The texture of a plant community, i.e. the range of values in functional characters across the species present, integrates the ecological and evolutionary processes that have led to that communityÕs present species composition. The idealistic prediction of ecological theory is that selection for co-adaptation and competitive sorting will lead to convergence in texture between different patches of vegetation with the same environment. This concept has previously been applied at the continental scale; here it is applied for the first time at a within community scale.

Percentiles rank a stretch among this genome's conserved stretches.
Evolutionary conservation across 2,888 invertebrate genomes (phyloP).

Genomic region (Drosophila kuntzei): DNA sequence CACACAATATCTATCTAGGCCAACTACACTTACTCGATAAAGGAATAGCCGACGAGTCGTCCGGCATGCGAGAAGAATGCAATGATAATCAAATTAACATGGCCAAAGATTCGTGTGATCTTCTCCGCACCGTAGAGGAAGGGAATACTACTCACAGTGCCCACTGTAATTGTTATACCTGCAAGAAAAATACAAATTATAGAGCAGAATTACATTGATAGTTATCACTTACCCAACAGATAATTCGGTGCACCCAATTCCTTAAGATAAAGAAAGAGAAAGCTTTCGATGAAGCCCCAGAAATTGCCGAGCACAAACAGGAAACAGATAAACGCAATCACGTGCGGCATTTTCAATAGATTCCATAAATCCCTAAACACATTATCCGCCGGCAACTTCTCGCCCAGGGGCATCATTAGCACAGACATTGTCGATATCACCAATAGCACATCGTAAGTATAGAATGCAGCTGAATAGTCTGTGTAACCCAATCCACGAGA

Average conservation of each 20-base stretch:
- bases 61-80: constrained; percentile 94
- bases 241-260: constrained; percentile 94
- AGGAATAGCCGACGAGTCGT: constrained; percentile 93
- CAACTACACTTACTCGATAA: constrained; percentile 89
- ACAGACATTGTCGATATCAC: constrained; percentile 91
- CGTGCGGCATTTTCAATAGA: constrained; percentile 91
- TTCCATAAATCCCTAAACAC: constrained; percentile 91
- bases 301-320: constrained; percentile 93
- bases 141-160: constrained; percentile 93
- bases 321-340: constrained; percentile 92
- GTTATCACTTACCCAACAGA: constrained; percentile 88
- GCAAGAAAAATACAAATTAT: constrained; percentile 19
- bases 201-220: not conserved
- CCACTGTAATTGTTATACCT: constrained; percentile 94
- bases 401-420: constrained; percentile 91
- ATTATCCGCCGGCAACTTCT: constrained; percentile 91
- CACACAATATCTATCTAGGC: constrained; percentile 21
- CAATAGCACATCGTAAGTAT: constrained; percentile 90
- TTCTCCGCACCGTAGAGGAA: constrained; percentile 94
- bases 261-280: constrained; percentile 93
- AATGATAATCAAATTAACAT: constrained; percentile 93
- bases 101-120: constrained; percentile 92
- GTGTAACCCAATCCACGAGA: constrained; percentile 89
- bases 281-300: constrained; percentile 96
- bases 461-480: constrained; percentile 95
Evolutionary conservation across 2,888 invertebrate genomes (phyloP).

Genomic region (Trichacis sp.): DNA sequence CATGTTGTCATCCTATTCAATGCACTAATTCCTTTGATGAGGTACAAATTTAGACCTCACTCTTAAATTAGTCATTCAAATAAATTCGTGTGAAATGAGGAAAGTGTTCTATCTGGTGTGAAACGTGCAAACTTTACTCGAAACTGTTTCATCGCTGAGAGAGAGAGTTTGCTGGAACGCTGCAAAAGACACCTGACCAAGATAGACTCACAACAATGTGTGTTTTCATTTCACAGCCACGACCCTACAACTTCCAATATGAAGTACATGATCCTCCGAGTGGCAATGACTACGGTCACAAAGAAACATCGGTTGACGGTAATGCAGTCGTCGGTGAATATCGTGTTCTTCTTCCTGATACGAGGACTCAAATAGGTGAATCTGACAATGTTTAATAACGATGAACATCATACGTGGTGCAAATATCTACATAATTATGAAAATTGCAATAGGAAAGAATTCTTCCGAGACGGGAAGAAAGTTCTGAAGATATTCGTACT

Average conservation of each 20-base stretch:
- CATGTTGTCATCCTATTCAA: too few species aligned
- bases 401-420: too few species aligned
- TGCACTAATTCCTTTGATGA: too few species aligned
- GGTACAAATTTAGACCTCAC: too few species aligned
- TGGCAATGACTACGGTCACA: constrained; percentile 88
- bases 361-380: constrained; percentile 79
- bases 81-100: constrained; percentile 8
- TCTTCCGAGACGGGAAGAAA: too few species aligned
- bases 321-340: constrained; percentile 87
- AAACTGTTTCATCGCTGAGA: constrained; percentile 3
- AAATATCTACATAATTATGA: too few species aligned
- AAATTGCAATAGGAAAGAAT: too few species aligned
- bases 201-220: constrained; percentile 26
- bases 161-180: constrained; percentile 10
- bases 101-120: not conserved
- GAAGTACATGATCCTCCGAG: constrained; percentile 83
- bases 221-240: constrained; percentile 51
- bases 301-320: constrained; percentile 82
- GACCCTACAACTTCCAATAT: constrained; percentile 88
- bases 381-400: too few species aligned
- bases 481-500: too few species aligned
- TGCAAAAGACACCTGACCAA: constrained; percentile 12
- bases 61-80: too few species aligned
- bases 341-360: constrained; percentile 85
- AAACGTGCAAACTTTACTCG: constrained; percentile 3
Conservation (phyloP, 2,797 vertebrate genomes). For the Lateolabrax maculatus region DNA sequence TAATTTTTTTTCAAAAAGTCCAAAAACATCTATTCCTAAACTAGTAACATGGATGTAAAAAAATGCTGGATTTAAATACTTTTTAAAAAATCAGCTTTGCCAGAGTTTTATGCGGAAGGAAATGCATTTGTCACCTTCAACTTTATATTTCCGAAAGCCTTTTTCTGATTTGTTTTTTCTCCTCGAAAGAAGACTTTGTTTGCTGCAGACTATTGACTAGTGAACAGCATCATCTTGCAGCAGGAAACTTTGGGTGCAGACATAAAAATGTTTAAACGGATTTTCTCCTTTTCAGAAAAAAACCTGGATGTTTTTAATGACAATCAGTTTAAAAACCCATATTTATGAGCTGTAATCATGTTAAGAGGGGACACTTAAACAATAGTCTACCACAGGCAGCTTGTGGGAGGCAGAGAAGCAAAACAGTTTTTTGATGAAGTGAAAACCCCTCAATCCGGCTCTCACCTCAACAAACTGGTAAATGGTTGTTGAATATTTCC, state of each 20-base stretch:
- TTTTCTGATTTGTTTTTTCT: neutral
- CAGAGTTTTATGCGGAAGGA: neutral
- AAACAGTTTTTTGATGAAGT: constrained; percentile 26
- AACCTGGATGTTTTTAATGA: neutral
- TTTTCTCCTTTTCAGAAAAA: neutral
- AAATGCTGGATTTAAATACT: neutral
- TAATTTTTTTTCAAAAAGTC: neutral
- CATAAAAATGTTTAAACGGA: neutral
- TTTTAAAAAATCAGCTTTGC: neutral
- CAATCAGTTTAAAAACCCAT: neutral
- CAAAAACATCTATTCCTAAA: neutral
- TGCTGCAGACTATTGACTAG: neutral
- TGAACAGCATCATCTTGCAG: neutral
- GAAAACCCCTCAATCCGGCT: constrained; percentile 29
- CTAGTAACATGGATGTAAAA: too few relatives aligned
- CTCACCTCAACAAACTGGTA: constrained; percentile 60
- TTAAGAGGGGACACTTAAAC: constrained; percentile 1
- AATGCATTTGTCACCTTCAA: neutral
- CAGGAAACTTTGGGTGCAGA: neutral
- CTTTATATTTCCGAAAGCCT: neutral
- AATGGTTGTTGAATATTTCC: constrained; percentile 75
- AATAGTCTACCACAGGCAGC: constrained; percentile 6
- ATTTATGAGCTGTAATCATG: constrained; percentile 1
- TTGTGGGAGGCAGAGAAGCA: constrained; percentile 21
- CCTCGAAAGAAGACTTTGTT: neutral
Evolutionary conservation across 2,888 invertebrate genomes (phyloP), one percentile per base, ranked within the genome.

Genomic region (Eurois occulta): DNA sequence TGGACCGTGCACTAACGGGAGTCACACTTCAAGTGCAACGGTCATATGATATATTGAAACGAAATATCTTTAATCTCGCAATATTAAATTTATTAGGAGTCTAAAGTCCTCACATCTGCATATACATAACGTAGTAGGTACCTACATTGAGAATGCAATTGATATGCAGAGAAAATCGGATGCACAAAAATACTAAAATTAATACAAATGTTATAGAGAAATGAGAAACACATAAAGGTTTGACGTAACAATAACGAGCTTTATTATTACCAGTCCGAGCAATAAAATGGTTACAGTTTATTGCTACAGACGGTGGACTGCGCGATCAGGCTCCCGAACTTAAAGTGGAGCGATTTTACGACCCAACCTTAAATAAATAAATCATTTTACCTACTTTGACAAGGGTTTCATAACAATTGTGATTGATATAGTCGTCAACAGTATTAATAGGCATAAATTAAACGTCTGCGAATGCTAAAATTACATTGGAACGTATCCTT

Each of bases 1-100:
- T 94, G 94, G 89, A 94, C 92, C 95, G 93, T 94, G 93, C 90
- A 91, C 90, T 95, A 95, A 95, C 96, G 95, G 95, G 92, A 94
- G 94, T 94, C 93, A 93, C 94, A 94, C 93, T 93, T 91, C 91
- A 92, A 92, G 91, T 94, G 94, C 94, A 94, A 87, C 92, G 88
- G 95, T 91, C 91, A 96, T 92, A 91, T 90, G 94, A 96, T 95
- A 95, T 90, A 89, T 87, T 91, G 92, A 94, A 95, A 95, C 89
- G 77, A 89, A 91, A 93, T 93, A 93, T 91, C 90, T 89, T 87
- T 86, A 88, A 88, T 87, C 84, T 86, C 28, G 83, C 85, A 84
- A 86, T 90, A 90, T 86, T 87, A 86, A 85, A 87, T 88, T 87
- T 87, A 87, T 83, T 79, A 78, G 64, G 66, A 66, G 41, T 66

If deterministic processes consistently structure ecological communities, similar patterns in species interactions should be observed in different geographic areas that experience similar environmental conditions. I tested for convergent patterns in dietary diversity of fruit-eating birds inhabiting similar latitude forests in the Northern and Southern hemispheres. I observed birds foraging for fruits over two fruiting seasons in both Nelson Lakes National Park, South Island, New Zealand, and the Pacific Rim National Park, Vancouver Island, Canada.